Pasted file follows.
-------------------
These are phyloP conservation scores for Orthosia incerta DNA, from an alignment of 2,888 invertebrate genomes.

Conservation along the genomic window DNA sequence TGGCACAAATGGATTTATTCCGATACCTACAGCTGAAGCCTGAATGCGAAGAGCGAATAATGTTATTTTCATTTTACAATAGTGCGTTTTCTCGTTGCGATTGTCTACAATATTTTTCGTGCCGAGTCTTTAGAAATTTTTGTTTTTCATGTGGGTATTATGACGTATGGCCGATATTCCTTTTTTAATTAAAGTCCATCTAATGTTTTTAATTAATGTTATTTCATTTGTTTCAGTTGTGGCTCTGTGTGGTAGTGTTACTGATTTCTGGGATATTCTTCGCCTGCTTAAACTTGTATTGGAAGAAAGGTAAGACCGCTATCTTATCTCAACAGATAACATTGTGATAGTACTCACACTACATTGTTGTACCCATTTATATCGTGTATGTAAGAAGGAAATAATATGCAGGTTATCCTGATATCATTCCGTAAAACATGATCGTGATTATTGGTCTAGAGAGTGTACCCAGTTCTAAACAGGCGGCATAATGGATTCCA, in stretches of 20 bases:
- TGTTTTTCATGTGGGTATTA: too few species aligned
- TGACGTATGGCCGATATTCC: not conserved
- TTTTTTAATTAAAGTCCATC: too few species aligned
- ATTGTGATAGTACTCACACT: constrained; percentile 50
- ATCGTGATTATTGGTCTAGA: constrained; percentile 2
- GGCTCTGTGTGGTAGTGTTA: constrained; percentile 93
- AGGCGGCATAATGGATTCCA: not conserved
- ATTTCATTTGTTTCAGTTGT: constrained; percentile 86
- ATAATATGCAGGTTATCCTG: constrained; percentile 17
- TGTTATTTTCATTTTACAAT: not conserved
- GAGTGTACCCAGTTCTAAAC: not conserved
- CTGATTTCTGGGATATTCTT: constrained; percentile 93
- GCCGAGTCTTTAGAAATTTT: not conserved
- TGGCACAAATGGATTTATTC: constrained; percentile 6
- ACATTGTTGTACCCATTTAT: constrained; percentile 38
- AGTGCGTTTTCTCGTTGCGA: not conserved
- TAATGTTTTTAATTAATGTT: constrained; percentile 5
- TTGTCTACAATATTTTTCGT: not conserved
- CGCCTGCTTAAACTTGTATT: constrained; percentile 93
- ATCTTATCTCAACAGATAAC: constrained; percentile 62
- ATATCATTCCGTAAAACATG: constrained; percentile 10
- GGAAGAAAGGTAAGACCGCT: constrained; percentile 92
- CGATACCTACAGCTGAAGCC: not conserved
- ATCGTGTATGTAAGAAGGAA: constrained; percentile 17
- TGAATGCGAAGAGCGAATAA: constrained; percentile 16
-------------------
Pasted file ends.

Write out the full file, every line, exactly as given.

These are phyloP conservation scores for Orthosia incerta DNA, from an alignment of 2,888 invertebrate genomes.

Conservation along the genomic window DNA sequence TGGCACAAATGGATTTATTCCGATACCTACAGCTGAAGCCTGAATGCGAAGAGCGAATAATGTTATTTTCATTTTACAATAGTGCGTTTTCTCGTTGCGATTGTCTACAATATTTTTCGTGCCGAGTCTTTAGAAATTTTTGTTTTTCATGTGGGTATTATGACGTATGGCCGATATTCCTTTTTTAATTAAAGTCCATCTAATGTTTTTAATTAATGTTATTTCATTTGTTTCAGTTGTGGCTCTGTGTGGTAGTGTTACTGATTTCTGGGATATTCTTCGCCTGCTTAAACTTGTATTGGAAGAAAGGTAAGACCGCTATCTTATCTCAACAGATAACATTGTGATAGTACTCACACTACATTGTTGTACCCATTTATATCGTGTATGTAAGAAGGAAATAATATGCAGGTTATCCTGATATCATTCCGTAAAACATGATCGTGATTATTGGTCTAGAGAGTGTACCCAGTTCTAAACAGGCGGCATAATGGATTCCA, in stretches of 20 bases:
- TGTTTTTCATGTGGGTATTA: too few species aligned
- TGACGTATGGCCGATATTCC: not conserved
- TTTTTTAATTAAAGTCCATC: too few species aligned
- ATTGTGATAGTACTCACACT: constrained; percentile 50
- ATCGTGATTATTGGTCTAGA: constrained; percentile 2
- GGCTCTGTGTGGTAGTGTTA: constrained; percentile 93
- AGGCGGCATAATGGATTCCA: not conserved
- ATTTCATTTGTTTCAGTTGT: constrained; percentile 86
- ATAATATGCAGGTTATCCTG: constrained; percentile 17
- TGTTATTTTCATTTTACAAT: not conserved
- GAGTGTACCCAGTTCTAAAC: not conserved
- CTGATTTCTGGGATATTCTT: constrained; percentile 93
- GCCGAGTCTTTAGAAATTTT: not conserved
- TGGCACAAATGGATTTATTC: constrained; percentile 6
- ACATTGTTGTACCCATTTAT: constrained; percentile 38
- AGTGCGTTTTCTCGTTGCGA: not conserved
- TAATGTTTTTAATTAATGTT: constrained; percentile 5
- TTGTCTACAATATTTTTCGT: not conserved
- CGCCTGCTTAAACTTGTATT: constrained; percentile 93
- ATCTTATCTCAACAGATAAC: constrained; percentile 62
- ATATCATTCCGTAAAACATG: constrained; percentile 10
- GGAAGAAAGGTAAGACCGCT: constrained; percentile 92
- CGATACCTACAGCTGAAGCC: not conserved
- ATCGTGTATGTAAGAAGGAA: constrained; percentile 17
- TGAATGCGAAGAGCGAATAA: constrained; percentile 16